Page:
Smithwick’s Experience Kilkenny is a sensory, tactile visitor experience that immerses you in Ireland’s oldest beer brand; the history, the brewing craft and ultimately, tasting the pint. Visitors will be able to experience the medieval origins of brewing on the site to the arrival of the amazing John Smithwick. You will discover the Kilkenny-Smithwicks connections through the years with interactive installations bringing the story right up to date. Smithwicks Experience Kilkenny is open daily from 10am – 5pm, with the Smithwicks retail store open until 6pm.
Magdelen Castle in understood to have been of the three tower houses built by Sir William Marshall in the 13th Centurty. The surviving structure, a 25m high, on Maudlin Street is thought to date post 1500 and formed part of the Hospital of St. Mary Magdalen. The name ‘Maudlin’ or Magdalen’ is associated with spittle hospitals built to house lepers
St John's priory
Built in the 13th Century by the Augustinians who remained there until the mid 15th century when under the rule of Henry VIII it was handed over to the state. The original priory is a ruin, while the Lady’s Chapel which underwent renovations in the 1800s is used today for worhsip. The Chapel features many spectucular windows and stained glass works.
the bishop's palace
In 1350, after the Black Death, construction of the original Bishop’s Palace began using stone from three demolished churches in Kilkenny. The works were directed by Bishop Richard Ledred, a controversial figure, who led the first ever witchcraft trials in Europe, including the trial of Dame Alice Kyteler. Headquarters of the Heritage Council, visitors can enjoy the restored walled garden.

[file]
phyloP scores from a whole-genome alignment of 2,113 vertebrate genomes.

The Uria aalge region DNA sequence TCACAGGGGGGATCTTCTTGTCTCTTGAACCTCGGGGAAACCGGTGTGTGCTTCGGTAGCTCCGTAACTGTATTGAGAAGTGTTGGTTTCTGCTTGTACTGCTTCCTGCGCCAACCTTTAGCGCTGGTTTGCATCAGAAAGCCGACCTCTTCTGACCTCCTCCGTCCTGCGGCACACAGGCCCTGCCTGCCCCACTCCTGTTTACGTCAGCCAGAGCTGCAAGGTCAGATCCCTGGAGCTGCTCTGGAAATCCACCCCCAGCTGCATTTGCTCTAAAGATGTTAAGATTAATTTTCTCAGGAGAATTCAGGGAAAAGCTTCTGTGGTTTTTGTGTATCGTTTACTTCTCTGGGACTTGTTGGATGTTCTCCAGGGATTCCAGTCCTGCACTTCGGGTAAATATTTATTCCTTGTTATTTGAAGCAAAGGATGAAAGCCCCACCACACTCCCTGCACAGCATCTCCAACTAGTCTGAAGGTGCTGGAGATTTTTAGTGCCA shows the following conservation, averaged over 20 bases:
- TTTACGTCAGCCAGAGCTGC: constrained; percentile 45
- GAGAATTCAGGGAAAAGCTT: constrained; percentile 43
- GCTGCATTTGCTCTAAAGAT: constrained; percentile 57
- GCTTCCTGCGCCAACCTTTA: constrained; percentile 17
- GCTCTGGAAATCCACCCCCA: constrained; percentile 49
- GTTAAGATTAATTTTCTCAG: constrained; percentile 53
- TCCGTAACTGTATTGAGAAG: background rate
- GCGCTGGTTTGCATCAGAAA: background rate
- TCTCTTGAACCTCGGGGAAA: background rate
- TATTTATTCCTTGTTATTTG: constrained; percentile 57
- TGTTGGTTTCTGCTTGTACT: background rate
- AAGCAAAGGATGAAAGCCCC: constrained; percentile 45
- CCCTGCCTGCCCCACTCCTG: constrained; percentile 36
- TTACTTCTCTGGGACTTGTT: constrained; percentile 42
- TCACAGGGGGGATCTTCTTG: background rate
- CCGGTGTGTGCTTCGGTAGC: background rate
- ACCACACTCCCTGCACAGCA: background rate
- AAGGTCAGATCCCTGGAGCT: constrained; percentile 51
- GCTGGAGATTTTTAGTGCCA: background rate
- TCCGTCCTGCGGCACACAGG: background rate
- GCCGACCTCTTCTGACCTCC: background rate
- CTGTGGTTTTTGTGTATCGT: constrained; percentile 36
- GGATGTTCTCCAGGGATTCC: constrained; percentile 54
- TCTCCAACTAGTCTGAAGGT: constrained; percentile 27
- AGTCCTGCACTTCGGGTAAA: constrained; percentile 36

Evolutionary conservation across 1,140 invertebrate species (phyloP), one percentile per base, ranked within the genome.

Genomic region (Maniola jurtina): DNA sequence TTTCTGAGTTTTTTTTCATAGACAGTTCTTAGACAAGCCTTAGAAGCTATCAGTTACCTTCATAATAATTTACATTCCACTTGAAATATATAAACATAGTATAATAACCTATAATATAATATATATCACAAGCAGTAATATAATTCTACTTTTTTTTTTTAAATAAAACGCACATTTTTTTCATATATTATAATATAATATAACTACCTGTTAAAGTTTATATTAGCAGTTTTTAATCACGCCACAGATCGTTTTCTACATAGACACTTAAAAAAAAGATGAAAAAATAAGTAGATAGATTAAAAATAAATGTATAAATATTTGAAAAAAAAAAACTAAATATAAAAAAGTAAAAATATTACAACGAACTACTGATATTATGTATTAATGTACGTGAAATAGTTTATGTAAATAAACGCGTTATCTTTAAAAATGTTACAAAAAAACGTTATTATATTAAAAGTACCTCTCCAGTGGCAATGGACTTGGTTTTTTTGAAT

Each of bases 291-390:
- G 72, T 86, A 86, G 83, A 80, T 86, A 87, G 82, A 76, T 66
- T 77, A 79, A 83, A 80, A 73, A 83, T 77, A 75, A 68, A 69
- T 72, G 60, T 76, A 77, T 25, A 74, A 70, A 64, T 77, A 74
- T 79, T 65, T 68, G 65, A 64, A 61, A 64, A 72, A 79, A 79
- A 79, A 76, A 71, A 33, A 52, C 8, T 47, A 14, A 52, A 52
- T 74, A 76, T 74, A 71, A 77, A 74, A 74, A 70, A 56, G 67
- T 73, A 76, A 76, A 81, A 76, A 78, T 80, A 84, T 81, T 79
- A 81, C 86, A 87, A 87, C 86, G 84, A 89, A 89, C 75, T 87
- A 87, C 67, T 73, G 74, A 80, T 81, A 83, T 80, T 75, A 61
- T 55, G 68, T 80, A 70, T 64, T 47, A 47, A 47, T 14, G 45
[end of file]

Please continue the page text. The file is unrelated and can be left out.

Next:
the black abbey
Founded in 1225 by Sir William Marshall (Earl of Pembroke) for the Dominican Friars, the abbey features a tower and some magnificent windows dating from its original structure. At the Abbey’s entrance, there is a series of monumental slabs and stone coffins dating from the middle ages. In the mid 19th century, it became a place of public worship.
Black freren gate
Black Freren Gate (also known as Black Friars Gate) is located in close proximity to the Black Abbey. This landmark is the sole existing remnant of the entrance gates from the Abbey to the medieval city’s Hightown.
st mary's cathedral
St. Mary’s Cathedral a tower 186 feet cut-limestone structure was built between 1843 and 1857 by William Dean Butler based on the design of Gloucester Cathedral. The cathedral is accessible from the Black Abbey via Black Mill Street. Highlights, including the massive Gothic facade, are an Italian marble high altar, relics of St. Cosmos and St. Damian and Benzoni’s statue of Our Lady.
St Canice's cathedral & round tower
A site for Christian worship led by St. Canice in the 6th century, the Cathedral was erected in the 13th century. One of only two medieval round towers in Ireland that can be climbed, the 9th century tower offers the best views of the city. Daily tours are available for both attractions, while a small scale model of 1640 Kilkenny is on display in the Cathedral.